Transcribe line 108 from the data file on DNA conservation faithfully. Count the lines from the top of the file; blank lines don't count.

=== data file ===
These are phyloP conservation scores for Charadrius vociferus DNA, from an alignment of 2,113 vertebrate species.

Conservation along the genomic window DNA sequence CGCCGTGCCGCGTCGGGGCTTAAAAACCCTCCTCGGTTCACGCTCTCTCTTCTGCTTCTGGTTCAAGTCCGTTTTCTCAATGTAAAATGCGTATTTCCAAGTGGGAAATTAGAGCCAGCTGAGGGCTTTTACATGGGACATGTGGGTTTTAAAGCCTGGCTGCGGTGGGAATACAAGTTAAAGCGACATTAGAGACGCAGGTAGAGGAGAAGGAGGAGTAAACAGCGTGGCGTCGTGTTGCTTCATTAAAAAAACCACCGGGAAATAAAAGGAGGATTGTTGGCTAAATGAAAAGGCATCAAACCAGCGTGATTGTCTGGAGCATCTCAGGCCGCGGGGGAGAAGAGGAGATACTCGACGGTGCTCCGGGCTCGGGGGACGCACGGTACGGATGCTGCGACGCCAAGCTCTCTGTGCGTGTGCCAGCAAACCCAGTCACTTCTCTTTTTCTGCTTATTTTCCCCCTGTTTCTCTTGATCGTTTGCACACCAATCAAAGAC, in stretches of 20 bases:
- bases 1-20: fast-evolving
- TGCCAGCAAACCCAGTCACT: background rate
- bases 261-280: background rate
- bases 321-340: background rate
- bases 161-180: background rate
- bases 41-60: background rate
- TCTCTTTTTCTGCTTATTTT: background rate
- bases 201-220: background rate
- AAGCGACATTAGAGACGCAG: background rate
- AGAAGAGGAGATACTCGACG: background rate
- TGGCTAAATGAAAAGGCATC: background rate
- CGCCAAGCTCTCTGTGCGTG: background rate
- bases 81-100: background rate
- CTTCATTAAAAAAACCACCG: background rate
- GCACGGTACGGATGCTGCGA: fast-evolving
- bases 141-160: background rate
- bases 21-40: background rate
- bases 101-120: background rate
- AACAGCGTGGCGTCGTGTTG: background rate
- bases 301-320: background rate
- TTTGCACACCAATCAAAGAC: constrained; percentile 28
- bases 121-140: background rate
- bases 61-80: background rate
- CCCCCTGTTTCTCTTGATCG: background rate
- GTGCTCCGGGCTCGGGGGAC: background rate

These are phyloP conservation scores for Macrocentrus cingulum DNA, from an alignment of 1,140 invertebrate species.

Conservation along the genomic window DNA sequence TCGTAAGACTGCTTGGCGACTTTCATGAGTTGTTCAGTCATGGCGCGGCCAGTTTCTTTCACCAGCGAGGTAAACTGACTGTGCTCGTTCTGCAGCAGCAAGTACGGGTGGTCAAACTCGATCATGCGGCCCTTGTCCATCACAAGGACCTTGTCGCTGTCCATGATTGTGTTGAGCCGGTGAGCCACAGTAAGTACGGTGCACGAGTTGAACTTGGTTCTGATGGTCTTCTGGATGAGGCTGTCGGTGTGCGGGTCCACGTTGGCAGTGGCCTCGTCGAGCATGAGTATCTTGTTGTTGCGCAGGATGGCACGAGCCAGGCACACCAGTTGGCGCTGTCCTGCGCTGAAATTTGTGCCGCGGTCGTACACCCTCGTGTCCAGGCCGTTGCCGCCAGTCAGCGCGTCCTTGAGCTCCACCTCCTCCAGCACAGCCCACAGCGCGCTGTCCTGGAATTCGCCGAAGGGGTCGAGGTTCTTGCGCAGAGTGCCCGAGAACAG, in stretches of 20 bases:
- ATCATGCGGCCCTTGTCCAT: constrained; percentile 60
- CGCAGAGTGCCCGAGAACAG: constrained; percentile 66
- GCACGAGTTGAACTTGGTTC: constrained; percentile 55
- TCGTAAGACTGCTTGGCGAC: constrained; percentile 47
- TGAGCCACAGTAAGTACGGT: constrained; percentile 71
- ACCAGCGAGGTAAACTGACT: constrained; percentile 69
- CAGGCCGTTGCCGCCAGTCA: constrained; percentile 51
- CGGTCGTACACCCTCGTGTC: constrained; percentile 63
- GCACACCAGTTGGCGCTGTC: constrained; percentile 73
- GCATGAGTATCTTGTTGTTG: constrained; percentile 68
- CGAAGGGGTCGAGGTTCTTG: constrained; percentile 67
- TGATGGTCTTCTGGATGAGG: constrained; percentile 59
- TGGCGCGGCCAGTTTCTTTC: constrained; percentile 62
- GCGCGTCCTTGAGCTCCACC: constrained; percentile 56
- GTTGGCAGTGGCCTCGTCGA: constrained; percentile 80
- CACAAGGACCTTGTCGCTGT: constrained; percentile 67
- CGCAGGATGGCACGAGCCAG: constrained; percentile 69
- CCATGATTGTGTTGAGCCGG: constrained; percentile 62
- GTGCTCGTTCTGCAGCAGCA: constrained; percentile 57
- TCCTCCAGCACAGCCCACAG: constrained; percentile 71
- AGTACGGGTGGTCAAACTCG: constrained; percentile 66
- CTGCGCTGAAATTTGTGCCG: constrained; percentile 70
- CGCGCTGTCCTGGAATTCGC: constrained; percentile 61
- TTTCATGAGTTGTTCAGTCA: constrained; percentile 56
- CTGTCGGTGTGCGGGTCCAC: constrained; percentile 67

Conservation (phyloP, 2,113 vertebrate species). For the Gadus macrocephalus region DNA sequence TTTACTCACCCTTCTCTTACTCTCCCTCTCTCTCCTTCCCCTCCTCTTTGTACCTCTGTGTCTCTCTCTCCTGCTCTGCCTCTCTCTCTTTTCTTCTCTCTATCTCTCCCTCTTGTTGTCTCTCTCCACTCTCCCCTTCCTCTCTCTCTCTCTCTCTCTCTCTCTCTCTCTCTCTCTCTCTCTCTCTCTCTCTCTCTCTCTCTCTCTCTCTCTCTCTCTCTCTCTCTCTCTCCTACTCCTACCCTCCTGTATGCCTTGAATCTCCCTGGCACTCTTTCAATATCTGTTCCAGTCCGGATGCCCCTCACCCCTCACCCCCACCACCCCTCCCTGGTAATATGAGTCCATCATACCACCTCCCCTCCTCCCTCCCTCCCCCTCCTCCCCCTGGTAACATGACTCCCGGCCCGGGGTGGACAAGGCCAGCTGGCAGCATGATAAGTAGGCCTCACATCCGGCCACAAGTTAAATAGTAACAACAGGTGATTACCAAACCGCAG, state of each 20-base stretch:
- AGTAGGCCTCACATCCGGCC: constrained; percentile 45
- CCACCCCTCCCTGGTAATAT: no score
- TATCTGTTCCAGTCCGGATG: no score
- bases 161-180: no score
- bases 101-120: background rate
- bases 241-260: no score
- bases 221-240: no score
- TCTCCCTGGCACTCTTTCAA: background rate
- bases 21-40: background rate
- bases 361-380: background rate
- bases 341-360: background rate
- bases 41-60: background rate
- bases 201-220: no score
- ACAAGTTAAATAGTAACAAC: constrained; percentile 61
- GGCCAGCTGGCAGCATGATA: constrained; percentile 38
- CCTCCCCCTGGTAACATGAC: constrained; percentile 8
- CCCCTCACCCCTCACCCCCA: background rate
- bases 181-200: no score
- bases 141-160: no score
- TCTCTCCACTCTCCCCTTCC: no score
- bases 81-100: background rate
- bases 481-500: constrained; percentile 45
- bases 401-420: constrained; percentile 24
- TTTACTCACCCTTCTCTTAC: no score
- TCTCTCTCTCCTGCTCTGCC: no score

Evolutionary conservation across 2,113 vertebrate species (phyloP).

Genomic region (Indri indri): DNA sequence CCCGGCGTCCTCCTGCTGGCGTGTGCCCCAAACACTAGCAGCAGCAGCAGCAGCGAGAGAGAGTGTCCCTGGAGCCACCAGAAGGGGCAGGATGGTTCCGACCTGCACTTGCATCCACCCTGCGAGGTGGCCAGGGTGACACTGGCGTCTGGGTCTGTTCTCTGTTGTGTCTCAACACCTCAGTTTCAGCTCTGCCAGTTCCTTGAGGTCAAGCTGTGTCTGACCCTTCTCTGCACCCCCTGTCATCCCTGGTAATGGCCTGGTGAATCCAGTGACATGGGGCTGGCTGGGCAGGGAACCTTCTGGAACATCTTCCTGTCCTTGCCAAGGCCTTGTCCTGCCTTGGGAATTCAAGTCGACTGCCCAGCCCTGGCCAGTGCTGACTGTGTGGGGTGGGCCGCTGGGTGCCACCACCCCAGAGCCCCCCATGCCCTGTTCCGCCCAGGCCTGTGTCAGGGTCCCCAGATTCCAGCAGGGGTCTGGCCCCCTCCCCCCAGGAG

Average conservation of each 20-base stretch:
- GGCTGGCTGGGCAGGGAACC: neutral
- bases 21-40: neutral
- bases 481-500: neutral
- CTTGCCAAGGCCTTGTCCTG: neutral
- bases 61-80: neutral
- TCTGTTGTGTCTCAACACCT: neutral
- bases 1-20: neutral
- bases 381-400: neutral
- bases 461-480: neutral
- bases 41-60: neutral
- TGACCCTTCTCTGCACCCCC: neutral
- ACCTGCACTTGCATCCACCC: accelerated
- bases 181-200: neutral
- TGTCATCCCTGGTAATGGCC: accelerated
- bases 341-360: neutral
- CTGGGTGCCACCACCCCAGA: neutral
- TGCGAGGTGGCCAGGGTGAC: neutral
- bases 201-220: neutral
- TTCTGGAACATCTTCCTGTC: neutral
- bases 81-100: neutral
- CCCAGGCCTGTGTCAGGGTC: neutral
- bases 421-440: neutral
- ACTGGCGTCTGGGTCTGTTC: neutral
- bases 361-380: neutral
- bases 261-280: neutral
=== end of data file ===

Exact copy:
- bases 261-280: neutral